Sunday, 9 February 2014

Decline and fall

The science of numbers in the Church of England always makes for sobering, if depressing reading. I'm not sure I can take much more of it. 

Linda Woodhead, writing in the Church Times this week, termed the decline in numbers of Ministers 'not enough boots on the ground', saying that 'there are no longer enough troopers to keep the show on the road, and the show will have to change.'

As well as not enough Ministers, there are of course, fewer and fewer people attending Sunday worship. An influential American writer on spirituality said recently he didn't really connect with God through 'going to church', to which 'Christianity Today' responded with, of course, an article saying why going to church still made sense. They'd have to, wouldn't they, because deep down, we're all thinking what will happen if, say in 30 years time, no one in the UK really is going to church (or to an Anglican church anyway...)

Of the people who do attend on Sundays, the graphs show ageing congregations, (in the C of E, the average age stands at 62) with few coming up from younger generations to take on all the jobs the older ones have done. A piece in Church Times suggests that the army of ladies born in the 1930s and 1940s are the real troopers - when they pass on, who on earth will keep all this stuff going?

Of course the church, in some form, goes on all through the week, with numerous volunteer run events up and down the UK - mums and toddler groups, lunches for the elderly, drop in centres, debt centres, etc. etc. All this is the church in action. But we still have the issue of Sunday worship. If congregations slowly dwindle to nothing, what will we do with all those buildings, for a start?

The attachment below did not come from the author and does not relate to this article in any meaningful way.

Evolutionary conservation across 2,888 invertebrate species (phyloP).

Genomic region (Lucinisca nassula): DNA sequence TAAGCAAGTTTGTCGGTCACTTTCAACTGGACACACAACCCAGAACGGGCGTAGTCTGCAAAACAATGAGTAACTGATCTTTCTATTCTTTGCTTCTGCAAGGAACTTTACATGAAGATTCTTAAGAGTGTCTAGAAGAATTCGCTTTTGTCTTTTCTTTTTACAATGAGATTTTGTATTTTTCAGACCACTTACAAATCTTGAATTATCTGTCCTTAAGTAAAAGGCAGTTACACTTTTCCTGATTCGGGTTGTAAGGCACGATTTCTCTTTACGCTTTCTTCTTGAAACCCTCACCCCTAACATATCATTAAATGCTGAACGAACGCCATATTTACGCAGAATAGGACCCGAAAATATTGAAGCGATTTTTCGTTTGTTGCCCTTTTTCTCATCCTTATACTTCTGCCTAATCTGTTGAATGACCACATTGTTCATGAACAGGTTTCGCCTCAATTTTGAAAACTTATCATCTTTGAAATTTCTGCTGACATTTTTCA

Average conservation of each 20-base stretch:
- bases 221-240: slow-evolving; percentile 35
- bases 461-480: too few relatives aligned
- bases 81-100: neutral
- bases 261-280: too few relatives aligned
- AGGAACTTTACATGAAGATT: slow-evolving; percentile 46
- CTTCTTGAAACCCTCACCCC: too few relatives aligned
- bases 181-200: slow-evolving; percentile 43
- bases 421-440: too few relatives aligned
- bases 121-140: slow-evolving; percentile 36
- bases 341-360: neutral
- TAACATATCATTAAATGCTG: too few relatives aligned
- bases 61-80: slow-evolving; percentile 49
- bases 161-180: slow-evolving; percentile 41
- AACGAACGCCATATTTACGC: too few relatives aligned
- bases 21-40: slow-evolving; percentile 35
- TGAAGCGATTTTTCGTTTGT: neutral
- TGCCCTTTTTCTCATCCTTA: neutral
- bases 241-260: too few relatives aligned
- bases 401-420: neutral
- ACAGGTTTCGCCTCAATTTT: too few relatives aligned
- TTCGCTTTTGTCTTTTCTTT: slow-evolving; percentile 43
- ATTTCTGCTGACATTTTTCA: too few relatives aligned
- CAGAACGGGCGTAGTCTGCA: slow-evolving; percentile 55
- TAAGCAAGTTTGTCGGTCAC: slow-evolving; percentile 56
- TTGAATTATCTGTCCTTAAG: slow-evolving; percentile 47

And so the question 'why go to church?' haunts believers, Ministers in particular. We're the ones who are supposed to be 'keeping the show on the road', who worry about the show grinding to a halt when all the people have gone. The likelihood of turning those graphs around till attendance is rising and average age falling to something more representative, seems small.

If people come to faith later in life, with ready made families and lifestyles, creating a culture of church going can be extremely difficult. It has to be fitted in to an already crowded life, and sometimes it seems it just cannot be. Cue Fresh Expressions of church - mid-week, Saturday mornings cafe-style, Messy church, etc. But people are still busy, busy, busy. Are we too busy to gather?

When you grow up from childhood with a rhythm of gathering, churchgoing, it's simply what you do on Sundays, just as going to school or work is what you do the rest of the week. As one writer put it, there's a noticeable difference between going if nothing else comes up, and going unless something else comes up.

Is there a way to lighten the dismal tale of ecclesiastical decline and fall? What do Ministers do about the significant number out there who believe stuff without 'going to church?' What even is 'church'? 

Linguistically the word ecclesia began in civic life - the 'ekklesia' was a gathering, pure and simple. That's what church is - it's us gathering. What we do when we gather flows from there. 

At first we gathered in homes - presumably gatherings got too big - after persecution and missionary scattering across the globe, people started putting up special buildings for gathering, some of them very large, some smaller, in every locality in the UK eventually, and organising themselves into manageable groups (with some acrimonious splitting along the way, as is only human) - and here we are today.

Church growth (decline) graphs are ultimately depressing, but they should tell us one thing - we must attend to what the point of our gathering is. When we know that, and know the relationship between gathering and being sent out again for a purpose, we will be on the right road. If we forget, we can say goodbye to the show, and the road, completely.